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WERA History


The WERA system is a new development carried out in 1995 at the University of Hamburg by Klaus-Werner Gurgel et al and the hardware development was completed in 2000 at Helzel Messtechnik GmbH.

The WERA system (WavE RAdar) is a shore based remote sensing system using the over the horizon radar technology to monitor ocean surface currents, waves and wind direction. This long range, high resolution monitoring system operates with radio frequencies between 5 and 50 MHz. A vertical polarised electromagnetic wave is coupled to the conductive ocean surface and will follow the curvature of the earth. The rough ocean surface interacts with the radio wave and due to the Bragg Effect back-scattered signals can be detected from ranges of more than 200 km.

The Bragg effect describes the coupling of the electromagnetic wave with the ocean wave field. Reflections from waves that fulfil this Bragg conditions will generate a dominant signature in the received signal spectrum due to in-phase summation of amplitudes. The expected signature is a Doppler shifted signal with a specific Doppler Shift given by the velocity of the according gravity wave.These Doppler shifted signals will be symmetrical around the normalised centre frequency, as long as the ocean surface does not move. An ocean current will shift these Bragg peaks up or down in frequency. This additional frequency shift contains the information used to calculate the velocity of the ocean current. This effect was first described in 1955 by Crombie and the first radar system using that effect was developed at NOAA in 1977 by Don Barrick et al.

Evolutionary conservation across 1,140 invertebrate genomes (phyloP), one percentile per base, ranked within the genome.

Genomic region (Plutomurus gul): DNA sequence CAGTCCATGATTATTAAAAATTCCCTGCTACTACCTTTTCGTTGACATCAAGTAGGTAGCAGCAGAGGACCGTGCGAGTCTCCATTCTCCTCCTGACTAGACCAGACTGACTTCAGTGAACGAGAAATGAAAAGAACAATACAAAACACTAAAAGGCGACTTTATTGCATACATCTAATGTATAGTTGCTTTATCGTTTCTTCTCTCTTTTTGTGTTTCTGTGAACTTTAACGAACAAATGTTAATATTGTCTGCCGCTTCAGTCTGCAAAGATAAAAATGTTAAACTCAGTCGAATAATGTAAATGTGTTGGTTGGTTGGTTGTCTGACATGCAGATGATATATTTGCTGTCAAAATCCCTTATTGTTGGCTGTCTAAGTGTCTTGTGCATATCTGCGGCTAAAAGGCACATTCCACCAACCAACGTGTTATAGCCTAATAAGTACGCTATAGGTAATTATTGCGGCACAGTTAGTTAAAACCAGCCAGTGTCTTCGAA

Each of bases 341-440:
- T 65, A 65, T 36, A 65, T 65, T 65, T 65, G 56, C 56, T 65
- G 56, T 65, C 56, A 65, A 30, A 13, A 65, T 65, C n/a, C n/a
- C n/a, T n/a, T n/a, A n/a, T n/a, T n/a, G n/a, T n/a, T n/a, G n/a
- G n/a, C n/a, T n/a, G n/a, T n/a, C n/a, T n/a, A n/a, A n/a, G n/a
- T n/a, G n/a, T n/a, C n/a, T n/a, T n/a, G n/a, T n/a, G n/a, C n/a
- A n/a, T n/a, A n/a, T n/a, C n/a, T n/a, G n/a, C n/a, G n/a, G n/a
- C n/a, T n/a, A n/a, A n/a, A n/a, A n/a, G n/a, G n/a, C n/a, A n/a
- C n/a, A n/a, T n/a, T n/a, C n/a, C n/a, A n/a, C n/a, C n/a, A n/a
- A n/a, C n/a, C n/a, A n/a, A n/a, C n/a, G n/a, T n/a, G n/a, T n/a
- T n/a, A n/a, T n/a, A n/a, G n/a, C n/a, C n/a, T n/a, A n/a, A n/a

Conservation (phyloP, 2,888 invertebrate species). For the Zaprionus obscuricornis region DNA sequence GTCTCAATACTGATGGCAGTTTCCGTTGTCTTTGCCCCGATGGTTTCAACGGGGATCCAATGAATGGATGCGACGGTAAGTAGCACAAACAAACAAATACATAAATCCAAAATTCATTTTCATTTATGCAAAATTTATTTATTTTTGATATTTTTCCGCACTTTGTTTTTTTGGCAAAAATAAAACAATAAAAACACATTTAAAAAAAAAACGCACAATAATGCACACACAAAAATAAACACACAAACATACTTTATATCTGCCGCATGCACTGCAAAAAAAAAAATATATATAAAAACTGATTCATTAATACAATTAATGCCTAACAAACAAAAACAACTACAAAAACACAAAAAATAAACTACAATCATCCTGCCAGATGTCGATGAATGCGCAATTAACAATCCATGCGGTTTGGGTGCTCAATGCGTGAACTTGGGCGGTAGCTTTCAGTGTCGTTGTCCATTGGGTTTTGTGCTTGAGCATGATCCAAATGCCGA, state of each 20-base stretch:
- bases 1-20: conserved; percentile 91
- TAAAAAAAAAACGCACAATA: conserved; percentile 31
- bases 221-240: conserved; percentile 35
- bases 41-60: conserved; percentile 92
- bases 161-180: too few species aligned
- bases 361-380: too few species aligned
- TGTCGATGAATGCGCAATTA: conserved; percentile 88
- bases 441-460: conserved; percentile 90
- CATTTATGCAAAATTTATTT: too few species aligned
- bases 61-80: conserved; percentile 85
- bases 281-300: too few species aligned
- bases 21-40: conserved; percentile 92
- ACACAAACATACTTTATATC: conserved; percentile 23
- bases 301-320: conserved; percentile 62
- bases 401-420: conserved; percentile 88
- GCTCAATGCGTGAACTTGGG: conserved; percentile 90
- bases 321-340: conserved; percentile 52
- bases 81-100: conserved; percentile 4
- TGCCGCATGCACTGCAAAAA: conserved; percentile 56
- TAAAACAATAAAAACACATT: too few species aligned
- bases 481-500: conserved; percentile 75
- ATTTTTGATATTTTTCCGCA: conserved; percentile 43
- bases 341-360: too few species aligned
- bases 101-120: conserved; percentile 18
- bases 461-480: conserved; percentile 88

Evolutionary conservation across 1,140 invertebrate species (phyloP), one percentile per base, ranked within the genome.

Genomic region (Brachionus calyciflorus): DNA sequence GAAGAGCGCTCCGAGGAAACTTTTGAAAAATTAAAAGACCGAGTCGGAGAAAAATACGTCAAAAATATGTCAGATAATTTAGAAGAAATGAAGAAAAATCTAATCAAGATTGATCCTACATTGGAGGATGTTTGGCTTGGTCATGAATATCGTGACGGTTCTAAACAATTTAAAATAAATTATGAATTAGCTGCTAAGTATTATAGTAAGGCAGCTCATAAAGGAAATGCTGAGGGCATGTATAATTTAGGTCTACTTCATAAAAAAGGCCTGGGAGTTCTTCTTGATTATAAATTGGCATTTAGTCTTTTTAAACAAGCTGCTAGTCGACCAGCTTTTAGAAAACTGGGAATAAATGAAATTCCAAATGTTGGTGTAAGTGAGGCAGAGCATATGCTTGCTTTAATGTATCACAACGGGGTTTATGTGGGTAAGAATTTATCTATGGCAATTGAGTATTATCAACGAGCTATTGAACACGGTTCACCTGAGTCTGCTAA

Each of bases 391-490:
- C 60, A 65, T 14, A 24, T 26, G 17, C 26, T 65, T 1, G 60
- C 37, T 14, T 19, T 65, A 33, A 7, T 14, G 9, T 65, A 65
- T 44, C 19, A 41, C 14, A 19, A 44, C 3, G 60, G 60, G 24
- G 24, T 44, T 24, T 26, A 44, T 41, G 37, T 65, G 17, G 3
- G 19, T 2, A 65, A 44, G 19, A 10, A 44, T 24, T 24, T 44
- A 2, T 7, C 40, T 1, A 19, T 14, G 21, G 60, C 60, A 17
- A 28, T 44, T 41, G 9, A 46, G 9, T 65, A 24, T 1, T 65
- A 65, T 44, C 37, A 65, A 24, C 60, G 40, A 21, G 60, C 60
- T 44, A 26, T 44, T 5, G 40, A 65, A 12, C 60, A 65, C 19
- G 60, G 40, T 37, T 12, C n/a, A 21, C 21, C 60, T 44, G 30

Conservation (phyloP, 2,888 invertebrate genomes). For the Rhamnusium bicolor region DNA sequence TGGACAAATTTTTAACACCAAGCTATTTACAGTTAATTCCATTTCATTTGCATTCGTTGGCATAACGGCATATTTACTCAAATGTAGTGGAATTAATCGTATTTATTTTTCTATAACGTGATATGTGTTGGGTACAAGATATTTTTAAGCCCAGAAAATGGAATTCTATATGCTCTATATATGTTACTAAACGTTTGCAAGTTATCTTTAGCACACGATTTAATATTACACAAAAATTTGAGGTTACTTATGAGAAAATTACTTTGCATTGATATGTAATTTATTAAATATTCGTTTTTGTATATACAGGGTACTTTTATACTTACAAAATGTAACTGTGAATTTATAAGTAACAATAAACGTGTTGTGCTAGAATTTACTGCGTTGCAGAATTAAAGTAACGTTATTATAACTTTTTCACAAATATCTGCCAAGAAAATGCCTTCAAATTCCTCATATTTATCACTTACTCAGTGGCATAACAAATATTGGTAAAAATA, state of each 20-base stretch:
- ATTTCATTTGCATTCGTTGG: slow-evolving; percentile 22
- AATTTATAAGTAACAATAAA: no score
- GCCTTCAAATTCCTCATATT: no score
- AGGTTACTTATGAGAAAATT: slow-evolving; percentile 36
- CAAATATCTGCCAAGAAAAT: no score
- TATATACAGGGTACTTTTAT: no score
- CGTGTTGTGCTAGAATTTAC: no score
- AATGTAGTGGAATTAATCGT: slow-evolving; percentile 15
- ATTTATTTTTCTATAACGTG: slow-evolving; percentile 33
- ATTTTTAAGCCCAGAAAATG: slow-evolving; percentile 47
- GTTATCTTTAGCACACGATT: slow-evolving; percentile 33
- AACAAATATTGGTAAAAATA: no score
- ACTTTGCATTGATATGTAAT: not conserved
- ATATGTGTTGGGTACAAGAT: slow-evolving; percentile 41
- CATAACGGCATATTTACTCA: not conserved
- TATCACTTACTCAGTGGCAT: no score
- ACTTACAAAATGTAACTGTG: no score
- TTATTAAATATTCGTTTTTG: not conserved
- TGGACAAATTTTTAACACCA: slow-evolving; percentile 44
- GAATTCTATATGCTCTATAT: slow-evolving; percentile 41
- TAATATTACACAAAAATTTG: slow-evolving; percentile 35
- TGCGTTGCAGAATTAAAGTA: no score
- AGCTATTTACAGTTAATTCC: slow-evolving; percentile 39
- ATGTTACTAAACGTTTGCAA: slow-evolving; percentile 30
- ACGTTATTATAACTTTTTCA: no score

The WERA system is a
new development carried out in 1995 at the University of Hamburg by Klaus-Werner Gurgel et al and the hardware development was completed in 2000 at Helzel Messtechnik GmbH.

The WERA system is operating in a frequency modulated continuous wave mode (FMcw). A continuously swept rf-signal is transmitted. The reflected signal has a frequency offset compared to the actual transmitted signal, thus the range is frequency encoded.

The radar is continuously transmitting very low rf power, no gating or pulsing sequences are used. The required de-coupling between transmitter (Tx) and receiver (Rx) has to be achieved by means of using separate locations for Rx and Tx antennae. These systems provide best signal to noise performance due to the extreme low noise FMcw transmission mode.

 



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